Fifteen minutes later he came out with Vivian's sister, whose clothes were stained with dried blood. She was blinking and somewhat bewildered, a lean and hard but kind of good looking woman with an unexpected air of frailty. She mumbled apologies to everyone and said she didn't remember exactly what had happened.
Lee Chagra seemed shy, which surprised me, but friendly, and said "don't worry about it" when the sister asked how she could ever pay him back. He had paid the bond himself and now refused anyone's money. Then he got back into his black car and drove off into the night, and we took Vivian and her sister home.

Vivian said she what she liked about Lee most was his generosity.

Everyone knew that most of Lee's clients, who often went scot-free, were guilty as hell, so when Lee was murdered right before Christmas in 1978 a lot of people I knew thought the police had arranged it. In El Paso this was not inconceivable. But it turned out that it was an ordinary robbery gone bad. Lee was holding the stakes in a poker game, thousands of dollars, and it was too big a temptation for a poor-relation Lebanese who paid two Ft. Bliss soldiers a few hundred dollars to carry out a heist, during the course of which Lee was shot and killed.

Vivian made poor decisions in life and was always near destitution, except for her pay as a waitress and erratic child support from Jimmy. And occasional unreliable gifts from Lee. All she knew how to do was be a cocktail waitress. She was good at it, but still it was hard to support her children and pay the mortgage and go to school on what she earned as a waitress. But she managed. After Lee died Vivian started dating another man, who was killed in a car wreck. But that didn't seem to matter to her much. She was never quite the same after receiving the news of Lee's murder that Christmas Eve.

Vivian continued to go to school, working at night at bars in El Paso. She majored in anthropology and minored in French. She got her degree. In the meantime her ex-husband Jimmy Chagra had arrived in the big leagues of crime, making millions trafficking in dope and losing millions gambling in Las Vegas, according to El Paso legend.

Then came the killing of John Wood.

Vivian moved away from El Paso. She worked as camp-cook on an archaeological dig up on the high plains. She disappeared for a while--something to do with Jimmy's testimony in a trial and the federal witness protection program. Jimmy was afraid of reprisals against his family, Vivian said. After maybe a year she reappeared, back in central Texas, unhappy with the protection program and no longer in fear of any reprisals. She had a new witness-protection surname, which she kept. She rented a house out in Buda, a small town 15 miles from Austin, so her kids would have a country atmosphere. She started writing a book which would vindicate Jimmy. No one could understand why she thought he was innocent.

Probably Woody Harrelson would.

That was when she got cancer, in her case an advanced, invasive, and rapidly growing cervical tumor. When the symptoms appeared she had to choose between letting her children go hungry or go to the doctor, and she made another bad decision--she put off going to the doctor till it was too late. What a country we live in. She died of cancer.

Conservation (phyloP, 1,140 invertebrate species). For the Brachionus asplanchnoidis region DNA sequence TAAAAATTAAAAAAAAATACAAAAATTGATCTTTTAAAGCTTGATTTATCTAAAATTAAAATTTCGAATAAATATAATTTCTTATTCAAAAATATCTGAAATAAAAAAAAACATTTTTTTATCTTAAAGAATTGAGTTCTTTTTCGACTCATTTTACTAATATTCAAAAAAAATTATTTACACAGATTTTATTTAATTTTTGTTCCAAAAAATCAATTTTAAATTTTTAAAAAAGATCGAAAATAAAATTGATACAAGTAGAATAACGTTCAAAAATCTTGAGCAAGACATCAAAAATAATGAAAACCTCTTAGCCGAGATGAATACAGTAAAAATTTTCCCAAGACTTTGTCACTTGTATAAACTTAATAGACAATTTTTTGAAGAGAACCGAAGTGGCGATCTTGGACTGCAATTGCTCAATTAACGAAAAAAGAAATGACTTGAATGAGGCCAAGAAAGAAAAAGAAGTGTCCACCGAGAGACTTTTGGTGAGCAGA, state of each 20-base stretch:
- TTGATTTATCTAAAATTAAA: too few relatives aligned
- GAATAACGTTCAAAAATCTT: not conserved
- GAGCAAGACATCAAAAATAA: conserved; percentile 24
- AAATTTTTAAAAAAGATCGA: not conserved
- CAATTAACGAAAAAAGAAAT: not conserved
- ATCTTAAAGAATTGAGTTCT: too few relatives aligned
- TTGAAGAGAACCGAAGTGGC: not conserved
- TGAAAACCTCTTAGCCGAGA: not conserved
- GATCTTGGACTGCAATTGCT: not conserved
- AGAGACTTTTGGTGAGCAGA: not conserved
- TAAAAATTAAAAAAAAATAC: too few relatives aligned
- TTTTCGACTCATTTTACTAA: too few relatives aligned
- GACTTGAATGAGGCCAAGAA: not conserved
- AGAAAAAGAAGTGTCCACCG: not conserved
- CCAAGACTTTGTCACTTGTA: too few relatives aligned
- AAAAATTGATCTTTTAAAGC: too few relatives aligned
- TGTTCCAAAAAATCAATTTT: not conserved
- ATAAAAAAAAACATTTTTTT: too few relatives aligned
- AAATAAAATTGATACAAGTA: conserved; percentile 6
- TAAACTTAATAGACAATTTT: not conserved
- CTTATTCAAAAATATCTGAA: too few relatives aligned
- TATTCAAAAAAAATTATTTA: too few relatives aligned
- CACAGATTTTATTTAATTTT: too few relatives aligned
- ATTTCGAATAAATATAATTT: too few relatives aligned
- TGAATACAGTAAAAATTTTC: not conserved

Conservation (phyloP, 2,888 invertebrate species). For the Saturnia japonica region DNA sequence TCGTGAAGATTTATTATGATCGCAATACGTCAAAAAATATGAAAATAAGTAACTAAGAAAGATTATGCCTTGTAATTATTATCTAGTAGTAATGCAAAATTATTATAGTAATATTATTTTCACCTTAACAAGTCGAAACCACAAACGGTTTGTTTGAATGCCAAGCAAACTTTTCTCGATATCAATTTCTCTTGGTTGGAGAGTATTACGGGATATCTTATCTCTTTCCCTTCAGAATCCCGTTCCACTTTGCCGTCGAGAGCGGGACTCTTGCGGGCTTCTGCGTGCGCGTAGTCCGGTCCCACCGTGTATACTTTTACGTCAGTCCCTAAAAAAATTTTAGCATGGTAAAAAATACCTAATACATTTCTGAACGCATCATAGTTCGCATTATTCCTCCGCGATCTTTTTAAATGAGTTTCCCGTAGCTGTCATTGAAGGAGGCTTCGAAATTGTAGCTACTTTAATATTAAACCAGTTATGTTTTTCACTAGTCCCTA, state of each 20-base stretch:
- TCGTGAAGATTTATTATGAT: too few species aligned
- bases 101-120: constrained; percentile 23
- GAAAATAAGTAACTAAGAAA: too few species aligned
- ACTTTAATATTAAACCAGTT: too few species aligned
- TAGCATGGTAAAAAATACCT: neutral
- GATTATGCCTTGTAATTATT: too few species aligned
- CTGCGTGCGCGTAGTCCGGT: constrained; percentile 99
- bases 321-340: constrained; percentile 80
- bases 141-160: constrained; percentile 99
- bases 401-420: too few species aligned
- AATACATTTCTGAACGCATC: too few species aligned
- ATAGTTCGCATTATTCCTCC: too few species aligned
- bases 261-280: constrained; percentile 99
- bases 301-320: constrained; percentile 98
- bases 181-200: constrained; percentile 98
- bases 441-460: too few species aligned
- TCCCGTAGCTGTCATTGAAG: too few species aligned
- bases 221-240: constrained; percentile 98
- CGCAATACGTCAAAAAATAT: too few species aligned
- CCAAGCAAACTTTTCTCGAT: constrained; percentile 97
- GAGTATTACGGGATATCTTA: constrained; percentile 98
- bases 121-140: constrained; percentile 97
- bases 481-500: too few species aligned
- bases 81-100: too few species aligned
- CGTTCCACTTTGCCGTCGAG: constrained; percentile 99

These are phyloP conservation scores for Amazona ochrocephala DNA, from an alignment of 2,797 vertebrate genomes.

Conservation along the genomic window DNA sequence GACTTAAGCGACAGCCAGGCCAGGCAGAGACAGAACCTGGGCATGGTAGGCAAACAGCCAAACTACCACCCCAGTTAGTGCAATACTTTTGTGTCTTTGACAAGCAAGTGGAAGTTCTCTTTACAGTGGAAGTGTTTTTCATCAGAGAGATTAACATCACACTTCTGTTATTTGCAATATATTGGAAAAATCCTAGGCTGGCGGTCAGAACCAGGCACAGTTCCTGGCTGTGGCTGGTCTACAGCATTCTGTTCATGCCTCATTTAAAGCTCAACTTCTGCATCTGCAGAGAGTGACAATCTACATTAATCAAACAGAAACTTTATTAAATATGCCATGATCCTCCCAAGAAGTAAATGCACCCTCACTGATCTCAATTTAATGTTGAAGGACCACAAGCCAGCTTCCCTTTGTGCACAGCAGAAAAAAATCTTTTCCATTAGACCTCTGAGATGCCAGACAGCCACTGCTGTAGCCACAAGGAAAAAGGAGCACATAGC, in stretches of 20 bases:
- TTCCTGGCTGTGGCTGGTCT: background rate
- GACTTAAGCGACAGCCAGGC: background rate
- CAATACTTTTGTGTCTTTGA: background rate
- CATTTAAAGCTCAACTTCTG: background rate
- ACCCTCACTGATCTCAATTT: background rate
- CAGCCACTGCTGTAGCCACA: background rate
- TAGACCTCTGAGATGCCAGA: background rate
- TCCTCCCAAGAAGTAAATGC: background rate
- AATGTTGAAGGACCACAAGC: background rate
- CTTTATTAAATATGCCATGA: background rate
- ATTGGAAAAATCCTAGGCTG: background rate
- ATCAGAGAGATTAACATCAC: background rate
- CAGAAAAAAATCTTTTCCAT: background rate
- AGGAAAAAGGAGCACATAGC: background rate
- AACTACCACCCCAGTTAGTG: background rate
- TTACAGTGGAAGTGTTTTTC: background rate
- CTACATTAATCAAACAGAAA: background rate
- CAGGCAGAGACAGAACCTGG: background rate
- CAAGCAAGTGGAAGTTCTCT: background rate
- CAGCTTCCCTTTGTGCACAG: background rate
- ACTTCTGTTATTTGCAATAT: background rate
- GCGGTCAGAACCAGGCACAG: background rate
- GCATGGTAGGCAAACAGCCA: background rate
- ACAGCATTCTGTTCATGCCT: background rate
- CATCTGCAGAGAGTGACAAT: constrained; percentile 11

Her daughters, Jimmy's children, were sent off to live with one of Vivian's sisters who was a fundamentalist. They rebelled, and came to live with Kay and me. Very sweet kids, actually, who were kind of troubled by the turmoil of their lives up till then.

They also believe Jimmy is innocent. They go visit him in prison.

If Jimmy did it, it was not that Judge Wood was unaccountable, per Senator Cornyn's theory. It was to avoid having Wood on the bench in his upcoming drug trial. Nothing more.

update: I read recently that Jimmy is out of prison and part of the witness protection program. I have not tried to check this. Also, I have recently found a photo of Vivian in the course of a personal project of scanning a lot of old negatives. If you wish to see what she looked like a couple of years before she died you can see the photo--which I think is a terrific character study-- here.

update 2: I originally wrote that Judge Wood was killed in 1982. It was 1979. (Thanks to F.P. Gunter for the correction.)

Note on the comments: The two entries I have on the Chagras have gotten more comments than any others on this blog. Unfortunately Haloscan, the free commenting utility I unwisely chose when I started this blog, is going out of business. Thus the comments will probably disappear at some point in the next few weeks. (New comments will supposedly be possible using the native Blogger comment utility, but the old comments will go away.) Please be assured that I am not eradicating the comments myself. On the contrary I thought the ongoing comments, sometimes approaching a conversation, were fascinating, and I have enjoyed having them here. I am sorry they are going to be taken down.